The terror of evil really is hard to overestimate. In my view, this is one of the most pressing issues, as I see so much grave sin on the internet, even from self-professed “faithful Catholics” (“Don’t Let Social Media Send You to Hell”). As I said before about Church Militant,I myself tremble in fear for my own soul because of this. God grant that what I publish here may always be in accord with truth and charity. Pray for me, and for OnePeterFive against this sin.

Bad: Repeating the Death Penalty Heresy

As we discussed yesterday, this is critically important for the dogma of the Two Swords. The heresy goes beyond error into heresy when it is said (or implied) that the death penalty is intrinsically evil. And this is how the document puts it: “Here, one should also mention the death penalty, for this also violates the inalienable dignity of every person, regardless of the circumstances (emphasis added)” (34). On the contrary, the Holy Ghost Himself – implying the distinction between ontological and moral dignity mentioned above – uses human dignity to justify the death penalty: Whosoever shall shed man’s blood, his blood shall be shed: for man was made to the image of God (Gen. ix. 6).

Bad: the Religious Freedom Ambiguity

In the post-war narrative, the phrase “religious freedom” is dangerously ambiguous (it is mentioned in passing at no. 31). The reason is that there is a true, Catholic doctrine of toleration, but in the post-war environment, this true doctrine is impossible to distinguish from the American and Liberal heresy of religious liberty. And this failure began with Vatican II, despite the preamble of Dignitatus Humanae.

Bad: Loss of Hierarchy

The term “hierarchy” means “sacred order.” The fact is that God Himself is a hierarchy of divine Persons, and He has ordered all persons – whether angelic or human – into a sacred order, or hierarchy. This is how the true communio personarum creates “harmony” instead of monotone.

Liberalism, assuming that dignity is power, attacked all hierarchy. They started with the Monarchy (secular Republicanism), then the classes (Communism), then the sexes (Feminism). In the post-war milieu, even the new Catechism cannot bring itself to repeat the hierarchy of the sexes contained in Matrimony and inspired by the Holy Spirit in Scripture (and in fairness, we should mention that this gained ground when Pius XII started abolishing nobility among the clergy).

Dignitas Infinita is no different. Unless the hierarchy is restored and affirmed as true doctrine, there can be no lasting defence of true human dignity against Liberalism, since the hierarchy utterly obliterates the lie that dignity is power. This is because in the Christian hierarchy, the stronger serves the lower and the lower submits to the higher. Without this emphasis, the Church will continually be locked in the post-war narrative, and that’s the ugliness of the document.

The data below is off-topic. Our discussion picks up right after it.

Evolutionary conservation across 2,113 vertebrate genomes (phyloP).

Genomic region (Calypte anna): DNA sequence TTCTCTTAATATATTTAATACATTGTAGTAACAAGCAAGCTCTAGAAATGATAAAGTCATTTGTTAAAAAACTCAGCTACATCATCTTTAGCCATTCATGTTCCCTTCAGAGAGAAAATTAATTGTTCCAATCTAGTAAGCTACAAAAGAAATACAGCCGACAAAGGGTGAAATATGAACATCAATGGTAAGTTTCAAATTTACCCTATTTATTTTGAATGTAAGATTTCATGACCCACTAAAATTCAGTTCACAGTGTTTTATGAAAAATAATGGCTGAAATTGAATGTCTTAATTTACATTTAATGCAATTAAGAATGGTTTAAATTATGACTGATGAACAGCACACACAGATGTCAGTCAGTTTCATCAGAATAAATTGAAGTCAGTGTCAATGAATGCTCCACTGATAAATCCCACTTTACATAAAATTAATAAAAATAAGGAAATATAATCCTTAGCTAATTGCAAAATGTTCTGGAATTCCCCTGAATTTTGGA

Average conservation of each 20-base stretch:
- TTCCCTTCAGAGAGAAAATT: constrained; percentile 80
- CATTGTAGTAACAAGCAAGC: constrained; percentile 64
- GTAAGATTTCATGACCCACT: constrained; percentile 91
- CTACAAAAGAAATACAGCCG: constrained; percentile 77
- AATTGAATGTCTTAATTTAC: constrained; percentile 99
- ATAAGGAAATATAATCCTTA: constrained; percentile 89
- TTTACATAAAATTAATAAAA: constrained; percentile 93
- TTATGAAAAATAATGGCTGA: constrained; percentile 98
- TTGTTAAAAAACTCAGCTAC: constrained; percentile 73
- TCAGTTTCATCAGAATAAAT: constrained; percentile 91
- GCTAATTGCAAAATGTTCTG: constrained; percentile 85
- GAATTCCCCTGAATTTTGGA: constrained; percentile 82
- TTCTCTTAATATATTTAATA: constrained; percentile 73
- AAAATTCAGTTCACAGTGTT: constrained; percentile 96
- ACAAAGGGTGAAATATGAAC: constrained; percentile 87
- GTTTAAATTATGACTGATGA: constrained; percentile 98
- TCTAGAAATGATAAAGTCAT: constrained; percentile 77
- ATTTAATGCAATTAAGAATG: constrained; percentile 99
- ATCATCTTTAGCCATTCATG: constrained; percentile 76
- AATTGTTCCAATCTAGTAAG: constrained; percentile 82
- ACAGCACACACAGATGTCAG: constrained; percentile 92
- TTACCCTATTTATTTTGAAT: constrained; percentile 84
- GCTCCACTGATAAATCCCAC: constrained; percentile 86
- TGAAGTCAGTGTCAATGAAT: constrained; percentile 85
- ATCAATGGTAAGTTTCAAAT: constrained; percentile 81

Ugly: Neo-Modernist, Post-War Narrative

As I have stated elsewhere, it is critically important that we understand Vatican II as the “post-war Council.” It seems that almost everything flows from this. After the wrath of God was poured out in World War II, it really did seem like these statements were true in 1965:

For this reason, the Second Vatican Council speaks of the “sublime dignity of the human person, who stands above all things and whose rights and duties are universal and inviolable.”As theopening lineofthe conciliar Declaration Dignitatis Humanae recalls, “contemporary man is becoming increasingly conscious of the dignity of the human person; more and more people are demanding that men should exercise fully their own judgment and a responsible freedom in their actions and should not be subject to the pressure of coercion but be inspired by a sense of duty” (16). 

If you can’t understand why the Council would say such a thing (which seems absurd to us), then read the aforementioned article to understand the context of 1965. It is indeed difficult for those who did not live through the war to understand the trauma that it brought and the hope which grew when it ended.

But after this year, the reality is that the post-war world rejected the medicine of mercy which was offered by the Church at Vatican II. As a result a torrent of ugliness swept the world: the ugliness of sin (the Second Sexual Revolution after 1968 and the unborn holocaust), the ugliness of lies (the false Cold War between earthly Empires) and the ugliness of modern art (in the name of “freedom”).

Those who cannot see the ugliness are still locked in the post-war mentality and they can’t get out. They’re frozen in amber in the year 1965. We can forgive Wojtyła and Ratzinger for this, because they actually lived through the war themselves and saw the beauty and optimism (that was real, not imagined) in the 1950s. Bergoglio also lived through the war as a very young child, but he was formed in the 1960s and ordained in 1969, a time when the rational optimism of the post-war world was being transported away from reality itself. This is the fantasy world that Bergoglio and Fernández live in (the latter’s fantasy world seems to be of his own making, which is more troubling indeed).